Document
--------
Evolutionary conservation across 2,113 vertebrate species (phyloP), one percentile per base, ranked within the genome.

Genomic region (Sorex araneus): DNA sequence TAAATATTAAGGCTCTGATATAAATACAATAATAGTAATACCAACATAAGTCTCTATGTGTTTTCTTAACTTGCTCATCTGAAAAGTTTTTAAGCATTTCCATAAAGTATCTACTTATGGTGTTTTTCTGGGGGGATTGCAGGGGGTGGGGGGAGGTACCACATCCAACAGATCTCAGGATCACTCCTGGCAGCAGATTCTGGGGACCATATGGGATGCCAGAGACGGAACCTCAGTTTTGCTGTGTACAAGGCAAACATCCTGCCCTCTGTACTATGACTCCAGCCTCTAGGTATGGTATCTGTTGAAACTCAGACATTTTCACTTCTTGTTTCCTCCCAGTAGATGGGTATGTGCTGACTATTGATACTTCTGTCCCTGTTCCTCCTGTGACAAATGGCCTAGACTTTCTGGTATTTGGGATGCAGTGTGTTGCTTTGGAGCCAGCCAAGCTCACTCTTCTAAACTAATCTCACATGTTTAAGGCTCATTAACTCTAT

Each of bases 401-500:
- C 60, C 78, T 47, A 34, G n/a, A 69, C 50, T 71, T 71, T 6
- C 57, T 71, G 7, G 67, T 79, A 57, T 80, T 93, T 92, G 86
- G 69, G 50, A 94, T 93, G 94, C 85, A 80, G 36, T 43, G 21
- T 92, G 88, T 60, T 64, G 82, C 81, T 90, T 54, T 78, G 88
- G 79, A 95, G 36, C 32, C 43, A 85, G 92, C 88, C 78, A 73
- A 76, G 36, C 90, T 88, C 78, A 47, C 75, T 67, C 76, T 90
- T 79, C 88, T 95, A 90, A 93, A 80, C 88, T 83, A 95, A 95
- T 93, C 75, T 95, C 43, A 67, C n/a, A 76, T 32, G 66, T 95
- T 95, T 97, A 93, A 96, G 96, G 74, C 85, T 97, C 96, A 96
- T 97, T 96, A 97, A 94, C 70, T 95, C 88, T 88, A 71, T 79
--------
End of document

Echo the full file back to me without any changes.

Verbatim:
Evolutionary conservation across 2,113 vertebrate species (phyloP), one percentile per base, ranked within the genome.

Genomic region (Sorex araneus): DNA sequence TAAATATTAAGGCTCTGATATAAATACAATAATAGTAATACCAACATAAGTCTCTATGTGTTTTCTTAACTTGCTCATCTGAAAAGTTTTTAAGCATTTCCATAAAGTATCTACTTATGGTGTTTTTCTGGGGGGATTGCAGGGGGTGGGGGGAGGTACCACATCCAACAGATCTCAGGATCACTCCTGGCAGCAGATTCTGGGGACCATATGGGATGCCAGAGACGGAACCTCAGTTTTGCTGTGTACAAGGCAAACATCCTGCCCTCTGTACTATGACTCCAGCCTCTAGGTATGGTATCTGTTGAAACTCAGACATTTTCACTTCTTGTTTCCTCCCAGTAGATGGGTATGTGCTGACTATTGATACTTCTGTCCCTGTTCCTCCTGTGACAAATGGCCTAGACTTTCTGGTATTTGGGATGCAGTGTGTTGCTTTGGAGCCAGCCAAGCTCACTCTTCTAAACTAATCTCACATGTTTAAGGCTCATTAACTCTAT

Each of bases 401-500:
- C 60, C 78, T 47, A 34, G n/a, A 69, C 50, T 71, T 71, T 6
- C 57, T 71, G 7, G 67, T 79, A 57, T 80, T 93, T 92, G 86
- G 69, G 50, A 94, T 93, G 94, C 85, A 80, G 36, T 43, G 21
- T 92, G 88, T 60, T 64, G 82, C 81, T 90, T 54, T 78, G 88
- G 79, A 95, G 36, C 32, C 43, A 85, G 92, C 88, C 78, A 73
- A 76, G 36, C 90, T 88, C 78, A 47, C 75, T 67, C 76, T 90
- T 79, C 88, T 95, A 90, A 93, A 80, C 88, T 83, A 95, A 95
- T 93, C 75, T 95, C 43, A 67, C n/a, A 76, T 32, G 66, T 95
- T 95, T 97, A 93, A 96, G 96, G 74, C 85, T 97, C 96, A 96
- T 97, T 96, A 97, A 94, C 70, T 95, C 88, T 88, A 71, T 79